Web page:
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Conor Haughey of Malahide’s handsome Moody 54DS Hibernian swept into the finish of the ARC 2021 in Grenada this morning to chalk up a notable international success for Ireland. Hibernian - which sailed the longer ARC + course to take in a brief stopover in the Cape Verde Islands - is currently posted as first in the two main cruiser divisions and fourth overall in Mono-Hulls Line Honours, a remarkable achievement in this mega-fleet event.

Other recent placings of Irish boats still at sea include Nautilus (Lagoon 46 catamaran, Brian O’Sullivan, Tralee) 18th OA, Lir (Lagoon 450S, Brendan Cahill, Waterford) 33rd OA, 9th MultihullA, Ruth II (Oyster 625, 32nd OA in ARC Direct, 13th Cruisers A, Viente (Halberg Rassy 40, David Kelly, Waterford) 112th OA in LH, 7th Cruising E.

Race Tracker here 

Published in Cruising
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Grenada has welcomed the first arrival of ARC+ 2021 as Pierre De Saint-Vincent’s Outremer 51 Piment Rouge (FRA) claimed line honours in the second leg of the cruising rally from Mindelo, Cape Verde.

As Afloat reported yesterday, Malahide's Conor Haughey's Hibernian remains the top cruiser with an estimated finish time early tomorrow morning. 

The next Irish boat estimated to finish is Tralee Bay's Brian O'Sullivan and Francis Clifford's Navillus Lagoon catamaran currently lying in 19th overall and fifth multihull. 

The new French winning multihull, sailed by a crew of six, crossed the finish line off Quarantine Point, St George’s, Grenada at 23:10:23 local time on Wednesday 1st December, completing their transatlantic crossing after 12 days and 14 hours at sea. Arriving after 2,424nm of sailing, there were loud cheers from the crew and music blasting out from the comfortable deck of the catamaran to hail their arrival.

The crew were elated to be the first boat to finish and after crossing the line, made their way into the Carenage, the lively waterfront area which winds around the inner harbour, before being guided by Dock Master Joel into Camper & Nicholsons Port Louis Marina where the ARC+ boats will be hosted over the next few days.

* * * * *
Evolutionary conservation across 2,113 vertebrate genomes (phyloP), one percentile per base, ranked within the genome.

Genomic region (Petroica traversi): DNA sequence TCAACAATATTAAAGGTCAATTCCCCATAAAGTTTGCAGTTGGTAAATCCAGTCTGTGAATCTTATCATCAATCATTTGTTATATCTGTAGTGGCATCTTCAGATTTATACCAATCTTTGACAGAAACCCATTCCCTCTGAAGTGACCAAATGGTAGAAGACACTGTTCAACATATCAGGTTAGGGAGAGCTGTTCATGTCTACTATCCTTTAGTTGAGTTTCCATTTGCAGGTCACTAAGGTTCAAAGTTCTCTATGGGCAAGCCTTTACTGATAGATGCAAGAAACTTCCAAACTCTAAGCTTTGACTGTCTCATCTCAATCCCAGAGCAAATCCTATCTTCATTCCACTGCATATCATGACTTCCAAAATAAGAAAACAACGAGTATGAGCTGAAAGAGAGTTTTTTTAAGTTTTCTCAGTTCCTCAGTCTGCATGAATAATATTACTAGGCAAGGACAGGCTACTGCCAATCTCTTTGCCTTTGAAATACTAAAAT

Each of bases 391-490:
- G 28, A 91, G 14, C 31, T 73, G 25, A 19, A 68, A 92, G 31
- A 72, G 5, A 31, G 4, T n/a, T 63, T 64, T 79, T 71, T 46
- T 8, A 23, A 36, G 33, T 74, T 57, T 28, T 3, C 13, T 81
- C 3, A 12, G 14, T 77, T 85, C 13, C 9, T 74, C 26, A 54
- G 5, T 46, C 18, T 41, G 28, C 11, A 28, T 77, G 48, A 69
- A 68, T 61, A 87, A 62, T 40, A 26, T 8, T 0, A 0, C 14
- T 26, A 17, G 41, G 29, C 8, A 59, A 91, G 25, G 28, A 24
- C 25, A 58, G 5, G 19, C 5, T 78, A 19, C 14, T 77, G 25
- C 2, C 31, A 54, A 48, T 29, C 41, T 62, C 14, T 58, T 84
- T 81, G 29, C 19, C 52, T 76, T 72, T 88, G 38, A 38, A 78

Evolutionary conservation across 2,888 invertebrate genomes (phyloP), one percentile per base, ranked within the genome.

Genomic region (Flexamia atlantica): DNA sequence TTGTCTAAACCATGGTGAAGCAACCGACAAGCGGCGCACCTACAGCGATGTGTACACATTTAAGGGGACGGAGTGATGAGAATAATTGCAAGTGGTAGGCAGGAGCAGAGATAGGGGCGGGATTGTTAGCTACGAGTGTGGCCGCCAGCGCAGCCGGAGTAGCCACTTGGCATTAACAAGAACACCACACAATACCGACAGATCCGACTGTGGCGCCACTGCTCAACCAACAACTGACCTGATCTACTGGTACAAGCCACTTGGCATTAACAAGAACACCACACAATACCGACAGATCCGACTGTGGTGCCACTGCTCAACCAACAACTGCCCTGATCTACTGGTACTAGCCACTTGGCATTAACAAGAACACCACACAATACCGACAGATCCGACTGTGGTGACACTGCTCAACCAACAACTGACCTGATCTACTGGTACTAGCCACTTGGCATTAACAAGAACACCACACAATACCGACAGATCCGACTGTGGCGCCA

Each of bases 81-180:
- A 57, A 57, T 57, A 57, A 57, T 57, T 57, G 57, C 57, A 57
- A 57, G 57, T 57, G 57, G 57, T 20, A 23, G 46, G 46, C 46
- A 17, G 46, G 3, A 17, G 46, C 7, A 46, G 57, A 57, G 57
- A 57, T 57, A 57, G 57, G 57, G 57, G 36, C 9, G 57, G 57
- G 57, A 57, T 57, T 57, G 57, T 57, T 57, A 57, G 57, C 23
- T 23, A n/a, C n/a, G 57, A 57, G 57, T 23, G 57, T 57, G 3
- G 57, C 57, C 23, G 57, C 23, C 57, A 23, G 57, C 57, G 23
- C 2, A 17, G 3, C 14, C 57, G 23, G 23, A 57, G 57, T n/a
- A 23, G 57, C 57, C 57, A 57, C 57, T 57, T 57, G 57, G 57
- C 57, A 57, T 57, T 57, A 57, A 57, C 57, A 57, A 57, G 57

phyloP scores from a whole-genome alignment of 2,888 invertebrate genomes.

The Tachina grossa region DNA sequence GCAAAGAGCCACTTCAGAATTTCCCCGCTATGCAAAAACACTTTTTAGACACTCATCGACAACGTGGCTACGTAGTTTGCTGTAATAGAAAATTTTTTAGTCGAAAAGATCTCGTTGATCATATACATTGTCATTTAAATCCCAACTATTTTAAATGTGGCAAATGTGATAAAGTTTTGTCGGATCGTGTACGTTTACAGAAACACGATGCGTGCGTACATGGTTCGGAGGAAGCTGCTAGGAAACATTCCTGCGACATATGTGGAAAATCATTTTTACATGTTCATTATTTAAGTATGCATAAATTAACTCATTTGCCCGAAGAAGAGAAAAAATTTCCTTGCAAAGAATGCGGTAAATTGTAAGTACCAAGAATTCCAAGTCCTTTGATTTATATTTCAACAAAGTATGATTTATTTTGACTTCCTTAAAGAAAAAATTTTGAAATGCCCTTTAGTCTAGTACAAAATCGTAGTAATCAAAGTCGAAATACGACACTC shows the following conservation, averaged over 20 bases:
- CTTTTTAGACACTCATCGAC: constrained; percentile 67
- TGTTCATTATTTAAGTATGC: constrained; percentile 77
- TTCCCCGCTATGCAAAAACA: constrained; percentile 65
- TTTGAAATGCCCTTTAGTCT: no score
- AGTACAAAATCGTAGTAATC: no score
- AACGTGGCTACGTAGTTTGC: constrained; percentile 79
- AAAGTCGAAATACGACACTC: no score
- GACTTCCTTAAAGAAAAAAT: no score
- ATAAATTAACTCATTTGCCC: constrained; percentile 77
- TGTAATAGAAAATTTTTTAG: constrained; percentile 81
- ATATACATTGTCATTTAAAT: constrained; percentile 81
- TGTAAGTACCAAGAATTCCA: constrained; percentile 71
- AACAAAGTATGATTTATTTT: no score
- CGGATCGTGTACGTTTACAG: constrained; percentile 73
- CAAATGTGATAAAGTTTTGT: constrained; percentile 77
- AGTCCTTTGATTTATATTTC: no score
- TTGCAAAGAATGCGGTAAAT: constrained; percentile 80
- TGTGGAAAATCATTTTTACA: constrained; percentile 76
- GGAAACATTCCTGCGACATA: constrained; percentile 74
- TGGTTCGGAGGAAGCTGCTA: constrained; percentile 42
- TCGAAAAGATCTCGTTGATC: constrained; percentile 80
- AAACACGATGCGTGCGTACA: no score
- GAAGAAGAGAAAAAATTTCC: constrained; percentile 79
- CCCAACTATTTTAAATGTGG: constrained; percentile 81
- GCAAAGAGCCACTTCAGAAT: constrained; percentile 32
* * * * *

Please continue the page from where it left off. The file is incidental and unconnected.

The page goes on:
The ARC+ yellowshirts and Marina Manager Zara Tremlett were waiting for Piment Rouge on the dock to give a very warm Spice Island welcome and lines were made fast, the crew donned fun long black wigs and sunglasses for their night time arrival before spraying a bottle of French champagne to celebrate their victory! It has not been an easy run across the Atlantic with light airs haunting the rhumb line route requiring the navigators to sail further south than ever before in search of the tradewinds, but the adrenaline of making landfall and excitement of such a warm welcome provided a fitting end to their voyage.

“I’m feeling good. The ARC+ was a very good experience with a very good crew and there was a great atmosphere on board. We sailed all the time apart from about 4 hours using the engine. We went south and made at least 20 directional changes en route to Grenada from Cape Verde. The last two days were quite difficult, with a lot of rain, but we managed a 240nm run in the last 24 hours. I’ve only had the boat since July but I know now that Piment Rouge is a good boat," said Pierre De Saint-Vincent.

The Piment Rouge crew: Pierre De Saint-Vincent, Hervé Cardona, Catherine Ducret, Vincent Henry, Serge Milliard and Sylvie Servoles.

The first arrival is a special moment as it officially kicks off the ARC+ arrival programme in Grenada. Welcoming the ARC+ fleet for the first time, the Grenada Tourism Authority and staff of Camper & Nicholsons Port Louis Marina have been diligently planning a programme of events compliant with COVID protocols and are dedicated to giving ARC+ sailors the warmest of welcomes to ‘pure Grenada’. A further 70 yachts will make landfall in the coming days and indeed there was not long to wait until the second arrival, Neel 47 BigBird (USA) crossed the line at 04:56:19 local time.